CLA to open arts programme at PUC

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Prim Phloeun, CLA executive director, explains the role of arts during the “Arts for Transformation” workshop. CLA

Cambodia is known as a country that’s rich in culture, arts and architecture. But through war, internal conflicts, the splendid arts and culture have somehow been forgotten by its own people. Since the last three decades, the arts scene in Cambodia has been growing. This was made possible by the effort of government institutions and arts NGOs such as the Cambodian Living Arts.

To promote, revive and spread the role of arts, Cambodian Living Arts, in collaboration with Pannasastra University of Cambodia, has paved the way for arts curriculum to be part of PUC’s educational offering in April. The new programme will enable students to build their knowledge in arts and culture of their own nation.

Prim Phloeun, CLA executive director, explains the role of arts during the “Arts for Transformation” workshop. CLA

So Phina, Programme Manager of Knowledge, Networks and Policy of CLA, said, “We have been collaborating with PUC for a long time now. Teachers and students have joined and supported our programmes actively as such Arts for Transformation from 2017 until the present. In this programme, students get to understand how arts played its role in a post war country such Cambodia.”

She added that the programme also allows students to interact and exchange their knowledge directly with artists and cultural practitioners, field visit to arts spaces, critical discussion on their roles as citizens to learn more on the roles of arts.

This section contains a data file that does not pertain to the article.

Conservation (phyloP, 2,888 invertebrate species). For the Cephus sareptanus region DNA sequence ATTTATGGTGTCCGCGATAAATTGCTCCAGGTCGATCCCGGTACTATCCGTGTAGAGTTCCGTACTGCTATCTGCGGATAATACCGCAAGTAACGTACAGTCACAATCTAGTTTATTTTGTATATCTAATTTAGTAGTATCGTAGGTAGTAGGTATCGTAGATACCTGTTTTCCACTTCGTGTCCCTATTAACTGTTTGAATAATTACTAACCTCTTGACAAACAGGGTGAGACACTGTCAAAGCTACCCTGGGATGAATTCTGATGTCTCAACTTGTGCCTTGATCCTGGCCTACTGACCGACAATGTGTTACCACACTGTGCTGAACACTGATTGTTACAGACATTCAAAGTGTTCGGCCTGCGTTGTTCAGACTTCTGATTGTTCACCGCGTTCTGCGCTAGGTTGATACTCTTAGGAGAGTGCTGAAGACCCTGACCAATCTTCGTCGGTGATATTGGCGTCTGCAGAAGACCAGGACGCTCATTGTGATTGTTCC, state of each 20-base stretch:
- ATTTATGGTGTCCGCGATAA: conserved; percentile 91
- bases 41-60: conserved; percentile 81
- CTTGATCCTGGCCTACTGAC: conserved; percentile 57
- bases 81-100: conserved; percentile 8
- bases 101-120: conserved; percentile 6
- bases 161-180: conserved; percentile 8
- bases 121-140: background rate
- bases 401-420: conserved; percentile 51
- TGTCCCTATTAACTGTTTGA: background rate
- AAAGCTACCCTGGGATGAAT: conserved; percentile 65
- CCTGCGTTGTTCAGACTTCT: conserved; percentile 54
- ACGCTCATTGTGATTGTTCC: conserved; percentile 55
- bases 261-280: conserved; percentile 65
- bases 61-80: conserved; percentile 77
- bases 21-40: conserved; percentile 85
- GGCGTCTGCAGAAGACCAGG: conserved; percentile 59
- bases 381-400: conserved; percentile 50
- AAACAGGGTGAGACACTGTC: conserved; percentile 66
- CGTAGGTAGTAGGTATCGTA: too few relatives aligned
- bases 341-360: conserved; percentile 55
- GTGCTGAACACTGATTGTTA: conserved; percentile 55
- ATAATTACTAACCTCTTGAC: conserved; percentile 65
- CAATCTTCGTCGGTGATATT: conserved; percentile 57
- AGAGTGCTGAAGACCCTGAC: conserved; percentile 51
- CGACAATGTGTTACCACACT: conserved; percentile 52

“It has been influenced students’ perception positively. That is the reason CLA want to pilot this programme in university. Students will get to learn a lot of arts expert. If it works, we will have further programme for this arts subject. Importantly, they can go to see the situation of arts and artists by visiting other arts organisation across the country through tour study”

Once students understand, Phina said, they can become arts advocates or supporters and help promote arts across the country and the globe.

“Arts is a broad subject. So people can use this form of arts to develop their society as individual or as community. And they also can think critically, they can also think about integration of arts with other sectors of a developing society such as understanding politics, history and how these things can go together to heal a country that had been through war.”

Phina hopes that a lot of young people as well as university students will be interested in arts and its important role in the society. When young people will grow to love the real Cambodian arts, they can be strong catalyst for the betterment of the local art scene.

To further understand CLA and PUC’s new programme, join the “Arts for Transformation” sharing session on March 1 at 4 pm in the Hall A of PUC.

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